Analysis of John Misto’s Play Shoe-Horn Sonata

Categories: Play

John Misto’s play “The Shoe-Horn Sonata” is a text that was written to acknowledge and honour the women who were once forgotten prisoners of war in World War 2. The play uses distinctively visual images and dialogue to create visual images of dehumanisation and the small idea of hope during this time. “Schindlers list” directed by Steven Spielberg also used the movie to acknowledge the names of the Jewish that had been forgotten. A range of techniques are used in both texts to help understand the visual aspect of the texts such as the plight of the protagonists in each text.

The Shoe-horn is a metaphor of both hope and dehumanisation. Birdie sees her beloved “shoe-horn” as a symbol of hope, whereas Sheila sees it as her fear and dehumanisation of the war. The Shoe-Horn is also a symbol of their friendship, “Just a gentle tap with my shoe-horn” says bride, as these too women are floating in the cold ocean, bride is trying to keep her new friend sheila awake, so she does not die, therefore this quote symbolises the start of a friendship and what is would have been like in the POW camp.

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Act 1 Scene 3 – “Large Japanese flag, blood red rising sun is risen” this implements fear for the audience and displays a distinctively visual image of what the emotions and dehumanising aspects of what their time was like in the Japanese war camps. “We forgot the Japs- we forgot our hunger – our boils- barbed wire – everything” the repetition of “we forgot” emphasis the little hope that the women had in the camp - it also shows the distinctively visual aspect of how these women lived and the way they were treated.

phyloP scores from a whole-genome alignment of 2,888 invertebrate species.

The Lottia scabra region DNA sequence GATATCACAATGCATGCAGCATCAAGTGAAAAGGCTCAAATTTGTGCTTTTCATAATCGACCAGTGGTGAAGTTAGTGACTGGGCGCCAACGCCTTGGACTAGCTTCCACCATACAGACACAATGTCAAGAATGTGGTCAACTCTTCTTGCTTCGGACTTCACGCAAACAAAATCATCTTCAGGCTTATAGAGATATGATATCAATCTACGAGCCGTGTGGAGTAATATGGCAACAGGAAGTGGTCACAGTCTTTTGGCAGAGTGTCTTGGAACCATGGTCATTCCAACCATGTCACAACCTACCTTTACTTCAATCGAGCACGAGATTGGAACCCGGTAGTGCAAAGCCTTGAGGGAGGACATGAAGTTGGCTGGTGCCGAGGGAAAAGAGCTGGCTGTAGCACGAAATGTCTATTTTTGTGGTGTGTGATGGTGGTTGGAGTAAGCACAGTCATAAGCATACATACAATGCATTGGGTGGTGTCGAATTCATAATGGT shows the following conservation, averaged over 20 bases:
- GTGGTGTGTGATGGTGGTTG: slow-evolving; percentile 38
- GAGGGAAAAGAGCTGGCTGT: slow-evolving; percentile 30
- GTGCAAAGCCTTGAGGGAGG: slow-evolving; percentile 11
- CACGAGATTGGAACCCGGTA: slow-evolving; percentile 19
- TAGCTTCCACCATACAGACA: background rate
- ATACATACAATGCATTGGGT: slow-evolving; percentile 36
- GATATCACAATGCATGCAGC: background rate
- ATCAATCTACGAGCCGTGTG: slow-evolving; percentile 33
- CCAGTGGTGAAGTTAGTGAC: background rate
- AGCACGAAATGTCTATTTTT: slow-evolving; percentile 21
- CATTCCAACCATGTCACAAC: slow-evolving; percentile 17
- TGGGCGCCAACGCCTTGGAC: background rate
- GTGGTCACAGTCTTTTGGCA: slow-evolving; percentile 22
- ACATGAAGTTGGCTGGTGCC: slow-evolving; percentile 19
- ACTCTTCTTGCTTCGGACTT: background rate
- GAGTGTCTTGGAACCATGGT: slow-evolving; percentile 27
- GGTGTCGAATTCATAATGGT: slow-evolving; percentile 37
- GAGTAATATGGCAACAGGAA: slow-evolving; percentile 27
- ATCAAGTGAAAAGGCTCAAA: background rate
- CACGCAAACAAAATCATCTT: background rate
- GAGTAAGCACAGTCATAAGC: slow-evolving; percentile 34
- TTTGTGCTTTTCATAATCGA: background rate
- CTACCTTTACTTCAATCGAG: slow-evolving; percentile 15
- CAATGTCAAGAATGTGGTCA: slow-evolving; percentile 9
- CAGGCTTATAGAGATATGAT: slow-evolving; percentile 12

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Lists are used throughout the movie, as they are also a metaphor of dehumanisation and hope. They are also used to acknowledge the Jewish forgotten names, as they were dehumanised and were given numbers, instead of names. This distinctively visual aspect is reinforced throughout the movie. Isaac Sterin says “The list is life” as a Jewish man saying that signifies hope and the positiveness of Oscar Schindler which he experiences a lot of pain from seeing this girl and he changes through this experience which leads him to create the list. Colour images are used in the movie for selected scenes.

We see a girl in a red coat trying to run and hide from the “ghetto” that is being raided by German soldiers. She is a visual symbol of innocence and she is again used in the movie when her body is being dumped into a mass grave, signifying the amount of innocence’s that have been dehumanised and been dumped into this grave with no memorial of their deaths, which contrast to the idea of Bride and Sheila working on “grave-digging mostly” with their shoe-horn for the people in the POW camp that had died due to diseases gives the distinctively visual representation of the dehumanising aspects of war times.